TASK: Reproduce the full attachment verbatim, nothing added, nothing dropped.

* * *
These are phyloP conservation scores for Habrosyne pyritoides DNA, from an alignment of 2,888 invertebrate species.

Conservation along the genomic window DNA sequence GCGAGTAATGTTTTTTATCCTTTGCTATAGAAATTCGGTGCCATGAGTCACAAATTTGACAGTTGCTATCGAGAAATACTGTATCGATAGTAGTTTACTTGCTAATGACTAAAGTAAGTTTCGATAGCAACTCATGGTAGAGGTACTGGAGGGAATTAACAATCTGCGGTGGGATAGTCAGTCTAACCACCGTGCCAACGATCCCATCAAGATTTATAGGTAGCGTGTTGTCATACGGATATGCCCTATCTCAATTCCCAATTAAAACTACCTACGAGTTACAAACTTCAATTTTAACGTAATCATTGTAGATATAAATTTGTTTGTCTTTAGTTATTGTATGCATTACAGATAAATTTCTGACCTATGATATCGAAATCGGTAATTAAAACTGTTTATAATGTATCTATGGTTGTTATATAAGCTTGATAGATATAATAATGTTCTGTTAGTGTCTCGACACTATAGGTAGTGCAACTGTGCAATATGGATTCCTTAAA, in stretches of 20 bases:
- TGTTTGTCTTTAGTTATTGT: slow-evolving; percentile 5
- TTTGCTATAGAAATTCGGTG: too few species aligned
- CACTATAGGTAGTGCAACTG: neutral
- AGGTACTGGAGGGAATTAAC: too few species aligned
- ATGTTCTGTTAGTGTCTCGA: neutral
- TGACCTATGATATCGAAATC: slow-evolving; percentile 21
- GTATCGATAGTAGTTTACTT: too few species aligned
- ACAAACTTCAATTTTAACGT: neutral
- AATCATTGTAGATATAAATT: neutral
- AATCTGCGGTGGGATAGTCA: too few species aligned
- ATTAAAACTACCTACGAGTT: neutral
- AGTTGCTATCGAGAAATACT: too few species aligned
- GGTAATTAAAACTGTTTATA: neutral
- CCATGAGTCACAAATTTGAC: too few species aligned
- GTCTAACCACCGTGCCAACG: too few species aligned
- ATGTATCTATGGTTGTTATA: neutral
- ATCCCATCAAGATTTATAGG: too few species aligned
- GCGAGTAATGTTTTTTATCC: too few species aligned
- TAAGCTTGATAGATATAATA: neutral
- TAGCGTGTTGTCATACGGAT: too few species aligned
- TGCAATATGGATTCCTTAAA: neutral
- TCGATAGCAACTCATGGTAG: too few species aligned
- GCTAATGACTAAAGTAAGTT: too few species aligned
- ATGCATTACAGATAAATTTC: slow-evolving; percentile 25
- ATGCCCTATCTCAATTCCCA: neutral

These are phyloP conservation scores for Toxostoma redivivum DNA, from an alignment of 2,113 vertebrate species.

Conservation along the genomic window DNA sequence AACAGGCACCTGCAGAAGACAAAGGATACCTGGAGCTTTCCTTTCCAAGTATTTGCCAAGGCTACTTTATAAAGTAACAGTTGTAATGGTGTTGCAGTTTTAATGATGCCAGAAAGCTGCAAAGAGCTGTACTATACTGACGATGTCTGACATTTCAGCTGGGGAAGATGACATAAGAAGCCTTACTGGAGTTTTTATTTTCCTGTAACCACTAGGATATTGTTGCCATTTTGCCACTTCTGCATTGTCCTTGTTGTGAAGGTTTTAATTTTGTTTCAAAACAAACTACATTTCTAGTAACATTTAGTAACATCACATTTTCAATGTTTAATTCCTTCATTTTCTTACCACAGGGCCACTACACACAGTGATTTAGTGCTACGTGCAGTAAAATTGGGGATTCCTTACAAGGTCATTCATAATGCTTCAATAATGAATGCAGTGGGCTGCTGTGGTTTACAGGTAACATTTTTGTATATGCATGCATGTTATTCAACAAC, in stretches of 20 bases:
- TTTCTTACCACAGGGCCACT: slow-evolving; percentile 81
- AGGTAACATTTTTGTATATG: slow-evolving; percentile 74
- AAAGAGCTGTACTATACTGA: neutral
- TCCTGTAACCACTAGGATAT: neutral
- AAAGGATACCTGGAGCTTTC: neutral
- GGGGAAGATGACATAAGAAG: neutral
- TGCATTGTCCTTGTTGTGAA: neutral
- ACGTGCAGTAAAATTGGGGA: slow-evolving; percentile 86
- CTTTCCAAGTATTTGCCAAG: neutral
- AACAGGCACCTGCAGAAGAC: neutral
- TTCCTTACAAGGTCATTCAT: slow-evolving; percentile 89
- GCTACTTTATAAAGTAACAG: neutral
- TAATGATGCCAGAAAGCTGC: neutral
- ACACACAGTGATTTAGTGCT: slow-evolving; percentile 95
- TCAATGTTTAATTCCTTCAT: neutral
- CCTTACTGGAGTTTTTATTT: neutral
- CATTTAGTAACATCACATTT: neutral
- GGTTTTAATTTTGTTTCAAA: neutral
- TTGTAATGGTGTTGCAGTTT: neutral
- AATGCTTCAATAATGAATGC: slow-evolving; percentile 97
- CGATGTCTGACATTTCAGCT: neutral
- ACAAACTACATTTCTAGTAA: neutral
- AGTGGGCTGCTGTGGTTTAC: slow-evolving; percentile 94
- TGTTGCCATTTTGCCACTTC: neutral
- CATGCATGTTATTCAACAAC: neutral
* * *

These are phyloP conservation scores for Habrosyne pyritoides DNA, from an alignment of 2,888 invertebrate species.

Conservation along the genomic window DNA sequence GCGAGTAATGTTTTTTATCCTTTGCTATAGAAATTCGGTGCCATGAGTCACAAATTTGACAGTTGCTATCGAGAAATACTGTATCGATAGTAGTTTACTTGCTAATGACTAAAGTAAGTTTCGATAGCAACTCATGGTAGAGGTACTGGAGGGAATTAACAATCTGCGGTGGGATAGTCAGTCTAACCACCGTGCCAACGATCCCATCAAGATTTATAGGTAGCGTGTTGTCATACGGATATGCCCTATCTCAATTCCCAATTAAAACTACCTACGAGTTACAAACTTCAATTTTAACGTAATCATTGTAGATATAAATTTGTTTGTCTTTAGTTATTGTATGCATTACAGATAAATTTCTGACCTATGATATCGAAATCGGTAATTAAAACTGTTTATAATGTATCTATGGTTGTTATATAAGCTTGATAGATATAATAATGTTCTGTTAGTGTCTCGACACTATAGGTAGTGCAACTGTGCAATATGGATTCCTTAAA, in stretches of 20 bases:
- TGTTTGTCTTTAGTTATTGT: slow-evolving; percentile 5
- TTTGCTATAGAAATTCGGTG: too few species aligned
- CACTATAGGTAGTGCAACTG: neutral
- AGGTACTGGAGGGAATTAAC: too few species aligned
- ATGTTCTGTTAGTGTCTCGA: neutral
- TGACCTATGATATCGAAATC: slow-evolving; percentile 21
- GTATCGATAGTAGTTTACTT: too few species aligned
- ACAAACTTCAATTTTAACGT: neutral
- AATCATTGTAGATATAAATT: neutral
- AATCTGCGGTGGGATAGTCA: too few species aligned
- ATTAAAACTACCTACGAGTT: neutral
- AGTTGCTATCGAGAAATACT: too few species aligned
- GGTAATTAAAACTGTTTATA: neutral
- CCATGAGTCACAAATTTGAC: too few species aligned
- GTCTAACCACCGTGCCAACG: too few species aligned
- ATGTATCTATGGTTGTTATA: neutral
- ATCCCATCAAGATTTATAGG: too few species aligned
- GCGAGTAATGTTTTTTATCC: too few species aligned
- TAAGCTTGATAGATATAATA: neutral
- TAGCGTGTTGTCATACGGAT: too few species aligned
- TGCAATATGGATTCCTTAAA: neutral
- TCGATAGCAACTCATGGTAG: too few species aligned
- GCTAATGACTAAAGTAAGTT: too few species aligned
- ATGCATTACAGATAAATTTC: slow-evolving; percentile 25
- ATGCCCTATCTCAATTCCCA: neutral

These are phyloP conservation scores for Toxostoma redivivum DNA, from an alignment of 2,113 vertebrate species.

Conservation along the genomic window DNA sequence AACAGGCACCTGCAGAAGACAAAGGATACCTGGAGCTTTCCTTTCCAAGTATTTGCCAAGGCTACTTTATAAAGTAACAGTTGTAATGGTGTTGCAGTTTTAATGATGCCAGAAAGCTGCAAAGAGCTGTACTATACTGACGATGTCTGACATTTCAGCTGGGGAAGATGACATAAGAAGCCTTACTGGAGTTTTTATTTTCCTGTAACCACTAGGATATTGTTGCCATTTTGCCACTTCTGCATTGTCCTTGTTGTGAAGGTTTTAATTTTGTTTCAAAACAAACTACATTTCTAGTAACATTTAGTAACATCACATTTTCAATGTTTAATTCCTTCATTTTCTTACCACAGGGCCACTACACACAGTGATTTAGTGCTACGTGCAGTAAAATTGGGGATTCCTTACAAGGTCATTCATAATGCTTCAATAATGAATGCAGTGGGCTGCTGTGGTTTACAGGTAACATTTTTGTATATGCATGCATGTTATTCAACAAC, in stretches of 20 bases:
- TTTCTTACCACAGGGCCACT: slow-evolving; percentile 81
- AGGTAACATTTTTGTATATG: slow-evolving; percentile 74
- AAAGAGCTGTACTATACTGA: neutral
- TCCTGTAACCACTAGGATAT: neutral
- AAAGGATACCTGGAGCTTTC: neutral
- GGGGAAGATGACATAAGAAG: neutral
- TGCATTGTCCTTGTTGTGAA: neutral
- ACGTGCAGTAAAATTGGGGA: slow-evolving; percentile 86
- CTTTCCAAGTATTTGCCAAG: neutral
- AACAGGCACCTGCAGAAGAC: neutral
- TTCCTTACAAGGTCATTCAT: slow-evolving; percentile 89
- GCTACTTTATAAAGTAACAG: neutral
- TAATGATGCCAGAAAGCTGC: neutral
- ACACACAGTGATTTAGTGCT: slow-evolving; percentile 95
- TCAATGTTTAATTCCTTCAT: neutral
- CCTTACTGGAGTTTTTATTT: neutral
- CATTTAGTAACATCACATTT: neutral
- GGTTTTAATTTTGTTTCAAA: neutral
- TTGTAATGGTGTTGCAGTTT: neutral
- AATGCTTCAATAATGAATGC: slow-evolving; percentile 97
- CGATGTCTGACATTTCAGCT: neutral
- ACAAACTACATTTCTAGTAA: neutral
- AGTGGGCTGCTGTGGTTTAC: slow-evolving; percentile 94
- TGTTGCCATTTTGCCACTTC: neutral
- CATGCATGTTATTCAACAAC: neutral